If you think winning is one of the key determinants that makes organized sports fun for kids think again: Winning along with other mental bonuses ranked near the bottom of 81 determinants of fun, each of which falls into one of 11 big fun factors, according to a new study. Despite the common belief that winning is all important when it comes to the "fun" factor, very little research had been done to actually identify and quantify what goes into this elusive concept -- until now.
The results of this study might help researchers develop proven ways to keep kids involved in organized sports, which can help maintain a healthy body weight. Right now, more than one out of three U.S. children and adolescents are overweight or obese and many drop out of organized sports early in life -- often saying the activity just isn't fun anymore.
In this first of a kind study, Amanda J. Visek, PhD, associate professor of exercise science at Milken Institute School of Public Health (Milken Institute SPH) at the George Washington University and her research team used a method called concept mapping in order to map "fun" in youth sport.
First, they asked 142 soccer players, 37 coaches and 57 parents to identify all of the things that make playing sports fun for kids. When all of their ideas were pooled and synthesized, 81 specific determinants of fun were identified. Next, the study participants were asked to sort the 81 fun-determinants in a way that made sense to them and then finally to rate the determinants on their importance, frequency and feasibility.
The study showed that:
"When the FUN MAPS are viewed three-dimensionally, the youth sport ethos becomes very apparent. Most remarkably, Being a good sport, Trying hard and Positive coaching came in as the top three most important factors to having fun," says Visek. "At the same time, Swag -- such as having a cool uniform or the latest sports gear -- was rated as the least important determinants of fun."
The full results of this innovative study appeared July 10 online in the Journal of Physical Activity & Health. All of the study participants were involved in organized youth soccer programs in the larger Washington, D.C. metropolitan area; however, over 75 percent of the kids that participated in the study also played sports other than just soccer. "It was important to us, particularly at the brainstorming stage of the study when the participants generated their ideas of all of the things that make playing sports fun that they identified as many things as they could within the entire scope of their youth sport experiences. In the end, the FUN MAPS essentially provide youth sport with a road map to fun," says Visek.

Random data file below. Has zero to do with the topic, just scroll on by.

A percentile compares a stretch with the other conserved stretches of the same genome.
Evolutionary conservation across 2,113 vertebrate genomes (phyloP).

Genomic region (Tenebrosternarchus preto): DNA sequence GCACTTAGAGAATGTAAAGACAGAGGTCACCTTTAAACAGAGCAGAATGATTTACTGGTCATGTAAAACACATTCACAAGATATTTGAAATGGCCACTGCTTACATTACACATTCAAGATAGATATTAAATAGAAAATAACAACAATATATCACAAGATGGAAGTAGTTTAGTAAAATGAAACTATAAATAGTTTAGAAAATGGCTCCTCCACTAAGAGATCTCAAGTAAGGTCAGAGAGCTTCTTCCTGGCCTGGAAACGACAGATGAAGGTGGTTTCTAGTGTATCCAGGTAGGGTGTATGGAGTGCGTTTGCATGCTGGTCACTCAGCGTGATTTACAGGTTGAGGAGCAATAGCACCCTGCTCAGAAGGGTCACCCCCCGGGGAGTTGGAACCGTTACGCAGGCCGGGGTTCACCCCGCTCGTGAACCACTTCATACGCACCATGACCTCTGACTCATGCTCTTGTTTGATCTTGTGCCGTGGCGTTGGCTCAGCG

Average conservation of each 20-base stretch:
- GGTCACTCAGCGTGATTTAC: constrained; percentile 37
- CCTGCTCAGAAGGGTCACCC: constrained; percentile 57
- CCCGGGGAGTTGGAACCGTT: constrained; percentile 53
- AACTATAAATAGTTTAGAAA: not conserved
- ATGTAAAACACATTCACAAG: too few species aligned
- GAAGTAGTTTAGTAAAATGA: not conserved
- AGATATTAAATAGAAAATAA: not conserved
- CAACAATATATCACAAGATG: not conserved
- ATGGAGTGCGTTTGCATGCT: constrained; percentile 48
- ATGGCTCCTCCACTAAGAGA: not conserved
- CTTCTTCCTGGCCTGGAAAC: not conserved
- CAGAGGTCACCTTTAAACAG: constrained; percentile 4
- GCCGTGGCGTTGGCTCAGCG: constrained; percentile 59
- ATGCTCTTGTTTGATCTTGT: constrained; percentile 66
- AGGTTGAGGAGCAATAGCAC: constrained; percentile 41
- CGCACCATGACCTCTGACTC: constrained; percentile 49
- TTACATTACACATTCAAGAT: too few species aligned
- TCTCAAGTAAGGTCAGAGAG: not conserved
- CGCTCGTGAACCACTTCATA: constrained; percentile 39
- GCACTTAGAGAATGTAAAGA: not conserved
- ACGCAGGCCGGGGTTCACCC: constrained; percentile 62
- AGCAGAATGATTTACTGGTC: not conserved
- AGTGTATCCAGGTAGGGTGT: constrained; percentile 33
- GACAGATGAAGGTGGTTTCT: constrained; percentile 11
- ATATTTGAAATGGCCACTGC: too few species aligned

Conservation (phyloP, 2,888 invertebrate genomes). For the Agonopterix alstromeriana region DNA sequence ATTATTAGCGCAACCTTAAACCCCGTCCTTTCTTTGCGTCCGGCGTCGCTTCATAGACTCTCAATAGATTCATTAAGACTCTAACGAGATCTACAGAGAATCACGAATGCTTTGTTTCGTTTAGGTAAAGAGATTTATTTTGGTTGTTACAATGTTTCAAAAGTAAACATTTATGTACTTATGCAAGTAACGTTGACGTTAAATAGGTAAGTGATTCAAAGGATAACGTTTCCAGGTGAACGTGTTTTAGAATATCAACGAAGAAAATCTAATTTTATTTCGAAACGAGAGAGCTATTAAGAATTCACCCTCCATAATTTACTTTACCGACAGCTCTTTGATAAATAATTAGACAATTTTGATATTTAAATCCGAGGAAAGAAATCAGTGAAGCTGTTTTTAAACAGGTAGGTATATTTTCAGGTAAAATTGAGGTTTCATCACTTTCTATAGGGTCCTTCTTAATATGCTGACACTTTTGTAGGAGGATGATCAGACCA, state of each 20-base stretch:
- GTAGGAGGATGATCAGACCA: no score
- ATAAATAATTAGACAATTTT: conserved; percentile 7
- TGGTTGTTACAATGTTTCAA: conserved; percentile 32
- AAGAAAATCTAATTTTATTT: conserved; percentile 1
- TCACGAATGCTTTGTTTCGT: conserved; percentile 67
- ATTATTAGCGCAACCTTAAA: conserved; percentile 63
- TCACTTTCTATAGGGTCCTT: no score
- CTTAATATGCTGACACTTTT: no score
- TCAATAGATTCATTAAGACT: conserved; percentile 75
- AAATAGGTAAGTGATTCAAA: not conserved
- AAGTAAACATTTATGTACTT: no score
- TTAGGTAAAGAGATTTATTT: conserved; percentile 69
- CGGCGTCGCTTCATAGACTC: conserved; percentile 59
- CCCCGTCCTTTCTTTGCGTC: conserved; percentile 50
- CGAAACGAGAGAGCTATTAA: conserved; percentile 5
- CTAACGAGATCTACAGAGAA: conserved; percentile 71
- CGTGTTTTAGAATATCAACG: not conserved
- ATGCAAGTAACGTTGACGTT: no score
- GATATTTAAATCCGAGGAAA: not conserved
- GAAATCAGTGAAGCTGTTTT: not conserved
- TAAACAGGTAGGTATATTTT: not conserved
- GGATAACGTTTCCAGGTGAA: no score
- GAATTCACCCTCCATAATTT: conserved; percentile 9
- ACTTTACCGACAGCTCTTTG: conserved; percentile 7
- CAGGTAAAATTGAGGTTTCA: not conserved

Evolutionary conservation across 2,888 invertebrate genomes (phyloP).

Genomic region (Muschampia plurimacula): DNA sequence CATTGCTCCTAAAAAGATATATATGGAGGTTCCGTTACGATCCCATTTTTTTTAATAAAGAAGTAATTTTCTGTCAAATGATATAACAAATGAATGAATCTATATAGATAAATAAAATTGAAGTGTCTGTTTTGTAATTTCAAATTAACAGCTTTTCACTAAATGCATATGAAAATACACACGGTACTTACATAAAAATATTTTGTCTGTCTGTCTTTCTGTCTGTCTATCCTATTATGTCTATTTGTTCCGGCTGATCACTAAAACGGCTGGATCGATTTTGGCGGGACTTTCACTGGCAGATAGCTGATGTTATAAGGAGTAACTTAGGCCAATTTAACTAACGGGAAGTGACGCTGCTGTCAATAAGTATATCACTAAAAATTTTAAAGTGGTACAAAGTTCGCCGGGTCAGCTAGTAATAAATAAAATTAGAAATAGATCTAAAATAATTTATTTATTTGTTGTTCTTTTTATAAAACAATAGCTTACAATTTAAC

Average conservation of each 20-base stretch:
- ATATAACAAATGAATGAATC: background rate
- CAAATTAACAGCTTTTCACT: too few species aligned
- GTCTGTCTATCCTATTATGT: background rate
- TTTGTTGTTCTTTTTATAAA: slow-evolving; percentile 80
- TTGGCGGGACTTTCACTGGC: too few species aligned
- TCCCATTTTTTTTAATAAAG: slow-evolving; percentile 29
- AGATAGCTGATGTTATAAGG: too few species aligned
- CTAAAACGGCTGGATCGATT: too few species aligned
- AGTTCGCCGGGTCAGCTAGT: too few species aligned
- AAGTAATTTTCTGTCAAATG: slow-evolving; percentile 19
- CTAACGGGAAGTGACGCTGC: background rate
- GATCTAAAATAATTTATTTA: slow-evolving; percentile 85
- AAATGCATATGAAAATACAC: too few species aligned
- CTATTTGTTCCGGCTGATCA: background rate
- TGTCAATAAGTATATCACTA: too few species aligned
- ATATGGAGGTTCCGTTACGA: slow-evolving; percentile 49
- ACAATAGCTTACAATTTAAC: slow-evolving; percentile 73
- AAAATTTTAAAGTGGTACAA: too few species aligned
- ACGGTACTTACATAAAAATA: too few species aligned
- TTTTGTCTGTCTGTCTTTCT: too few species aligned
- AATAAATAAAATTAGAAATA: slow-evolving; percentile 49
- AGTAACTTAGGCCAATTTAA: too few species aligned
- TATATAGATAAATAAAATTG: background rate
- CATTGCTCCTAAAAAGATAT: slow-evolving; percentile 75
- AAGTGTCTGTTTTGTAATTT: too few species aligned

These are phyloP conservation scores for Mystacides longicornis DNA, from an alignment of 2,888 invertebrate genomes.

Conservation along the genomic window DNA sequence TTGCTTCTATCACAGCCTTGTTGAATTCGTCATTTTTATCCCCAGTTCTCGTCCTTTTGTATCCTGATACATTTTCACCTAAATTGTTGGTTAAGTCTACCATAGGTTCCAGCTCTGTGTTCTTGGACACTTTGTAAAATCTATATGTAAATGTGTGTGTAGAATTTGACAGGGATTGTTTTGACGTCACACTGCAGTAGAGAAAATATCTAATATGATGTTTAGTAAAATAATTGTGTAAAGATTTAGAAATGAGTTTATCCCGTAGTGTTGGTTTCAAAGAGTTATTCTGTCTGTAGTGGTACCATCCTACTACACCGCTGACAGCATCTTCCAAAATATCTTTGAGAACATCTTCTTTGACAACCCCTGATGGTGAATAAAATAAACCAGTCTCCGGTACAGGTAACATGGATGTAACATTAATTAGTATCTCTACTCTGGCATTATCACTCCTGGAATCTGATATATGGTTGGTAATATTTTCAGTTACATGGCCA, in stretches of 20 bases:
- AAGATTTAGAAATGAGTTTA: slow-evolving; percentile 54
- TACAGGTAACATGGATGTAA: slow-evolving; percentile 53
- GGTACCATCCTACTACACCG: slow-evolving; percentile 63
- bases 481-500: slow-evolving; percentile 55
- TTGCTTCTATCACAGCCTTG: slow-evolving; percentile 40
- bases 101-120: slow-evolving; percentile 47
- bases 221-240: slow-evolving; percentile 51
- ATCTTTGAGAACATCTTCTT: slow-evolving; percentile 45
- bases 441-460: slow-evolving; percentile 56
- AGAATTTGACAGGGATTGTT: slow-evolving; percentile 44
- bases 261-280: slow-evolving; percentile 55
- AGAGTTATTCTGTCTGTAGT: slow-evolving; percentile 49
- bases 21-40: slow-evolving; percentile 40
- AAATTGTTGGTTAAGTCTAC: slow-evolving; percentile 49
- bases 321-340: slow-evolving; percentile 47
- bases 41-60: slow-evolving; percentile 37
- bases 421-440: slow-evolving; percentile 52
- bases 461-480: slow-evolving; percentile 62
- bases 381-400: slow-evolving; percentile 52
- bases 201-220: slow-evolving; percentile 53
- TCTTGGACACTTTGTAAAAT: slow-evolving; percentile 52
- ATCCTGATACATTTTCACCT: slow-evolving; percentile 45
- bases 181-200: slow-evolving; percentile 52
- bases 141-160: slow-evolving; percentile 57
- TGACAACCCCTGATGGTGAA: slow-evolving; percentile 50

The results of this study are important and timely given that the number one reason kids drop out of organized sport is because it is not fun anymore. In fact, about 70 percent of kids drop out of organized sports by the time they reach middle school -- a statistic that worries public health officials because it is thought to contribute to the rising prevalence of obesity and physical inactivity in the United States.
This study helps clarify what really matters when it comes to having a good time playing the game, and can help coaches and leagues inject more fun into the overall sport experience in order to keep kids playing. "Coaches, parents, and youth sport administration should take the findings into account when organizing and running sports leagues for kids," says Heather Manning, a research associate at Milken Institute SPH, that has worked closely with Visek over the last year analyzing the study's findings.
An estimated 60 million boys and girls participate in organized sports and public health researchers hope to discover elements that will help keep them involved for the long haul.
"Keeping kids involved in sports in childhood and throughout their adolescence would be a significant public health breakthrough. The FUN MAPS can help do that. As a public health practice, sport participation can be a major source of physical activity and as such offers the well documented benefits of regular exercise. This is particularly important for children and adolescents," says Visek. "Moreover, the longer we can keep them participating in sport, the greater likelihood we have of helping them establish a habit of regular physical activity for the rest of their lives."
The above post is reprinted from materials provided by George Washington University Milken Institute School of Public Health. Note: Materials may be edited for content and length.
Cite This Page: